The “Facebook” Amendment to the Right to Privacy in the Workplace Act Will Challenge Employer Ingenuity
On August 1, 2012, Governor Quinn signed into law HB 3782, which was dubbed the “Facebook bill.” The Facebook bill amended Illinois’ Right to Privacy in the Workplace Act to make it unlawful for any employer to request or require any employee or job applicant to: (i) provide any password or related account information to gain access to the employee’s or applicant’s account or profile on a social networking website (“account or profile”); or (ii) demand access in any manner to an employee’s or applicant’s account or profile. The law goes into effect January 1, 2013.
The second prohibition appears somewhat problematic. Without exceptions for legitimate business reasons, it broadly prohibits a demand to access in any manner an employee’s or applicant’s account or profile. Legitimate business reasons could include, for example, a need to determine whether an employee has: (i) threatened violence in the workplace; or (ii) made harassing statements about or to other employees based on protected classifications, such as race or sex. The courts may ultimately need to clarify this section, however, that will take some time.
To help ensure against liability, employers need to utilize their rights under the new law. Specifically, employers retain the right to: (i) govern the use of their electronic equipment, including policies regarding Internet use, social networking site use, and electronic mail use; and (ii) monitor usage of their electronic equipment and electronic mail without requesting or requiring any employee or applicant to provide any password or other related account information to gain access to the employee’s or applicant’s account or profile.
In light of these “rights,” the best defense is a strong offense. Employers are advised to implement strong, no-nonsense policies to govern and monitor an employee use of the employer’s electronic equipment, including policies regarding Internet use, social networking site use, and email use.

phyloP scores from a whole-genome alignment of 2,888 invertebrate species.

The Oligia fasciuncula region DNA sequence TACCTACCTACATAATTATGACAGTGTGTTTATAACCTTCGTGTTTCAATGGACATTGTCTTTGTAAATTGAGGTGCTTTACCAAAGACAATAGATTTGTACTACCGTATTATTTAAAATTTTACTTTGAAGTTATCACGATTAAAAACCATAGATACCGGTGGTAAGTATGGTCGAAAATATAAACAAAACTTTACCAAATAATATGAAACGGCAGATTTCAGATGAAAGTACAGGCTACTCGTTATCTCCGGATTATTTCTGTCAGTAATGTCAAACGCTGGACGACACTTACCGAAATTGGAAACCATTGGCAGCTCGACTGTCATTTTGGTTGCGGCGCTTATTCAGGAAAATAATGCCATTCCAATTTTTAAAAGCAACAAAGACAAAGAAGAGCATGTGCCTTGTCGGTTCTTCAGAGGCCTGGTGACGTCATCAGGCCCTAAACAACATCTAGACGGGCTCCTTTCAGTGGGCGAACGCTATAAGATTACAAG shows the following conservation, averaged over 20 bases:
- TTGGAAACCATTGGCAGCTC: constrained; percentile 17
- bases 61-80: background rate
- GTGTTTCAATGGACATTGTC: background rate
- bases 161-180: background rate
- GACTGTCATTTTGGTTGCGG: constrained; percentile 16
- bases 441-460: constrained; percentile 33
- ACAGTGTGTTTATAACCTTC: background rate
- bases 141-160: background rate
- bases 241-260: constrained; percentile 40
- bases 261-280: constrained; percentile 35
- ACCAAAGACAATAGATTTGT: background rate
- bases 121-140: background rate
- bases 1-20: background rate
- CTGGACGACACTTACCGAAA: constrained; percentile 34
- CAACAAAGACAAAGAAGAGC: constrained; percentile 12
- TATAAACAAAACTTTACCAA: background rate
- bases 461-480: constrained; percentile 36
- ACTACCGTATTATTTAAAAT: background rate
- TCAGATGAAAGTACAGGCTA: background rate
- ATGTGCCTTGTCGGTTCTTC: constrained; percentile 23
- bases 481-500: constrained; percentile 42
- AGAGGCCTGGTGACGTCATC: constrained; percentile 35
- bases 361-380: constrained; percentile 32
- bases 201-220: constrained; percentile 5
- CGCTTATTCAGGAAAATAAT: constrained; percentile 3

Such policies should, for example, provide that: (i) the employer’s electronic equipment and other technology resources (“electronic equipment”) may be used only for legitimate, business-related reasons, never for personal, non-business-related reasons; (ii) employees have no expectation of privacy in connection with their use of the employer’s electronic equipment and employer/employee email communications because their use will be monitored; (iii) employees are forbidden to use (and are required to report the use of) the employer’s electronic equipment for the creation or transmission of any information that may be construed to violate the employer’s harassment-free workplace policy, non-discrimination policy, and equal employment opportunity policy; and (iv) employees are prohibited from using the employer’s electronic equipment to search for, use, send, post or otherwise disclose confidential, private, privileged, proprietary, or business information to any individual for any non-business related reason.
Employers should also review and revise, if needed, their Human Resources practices and advise recruiters and other individuals who interact with employees and job applicants about the new law to ensure compliance.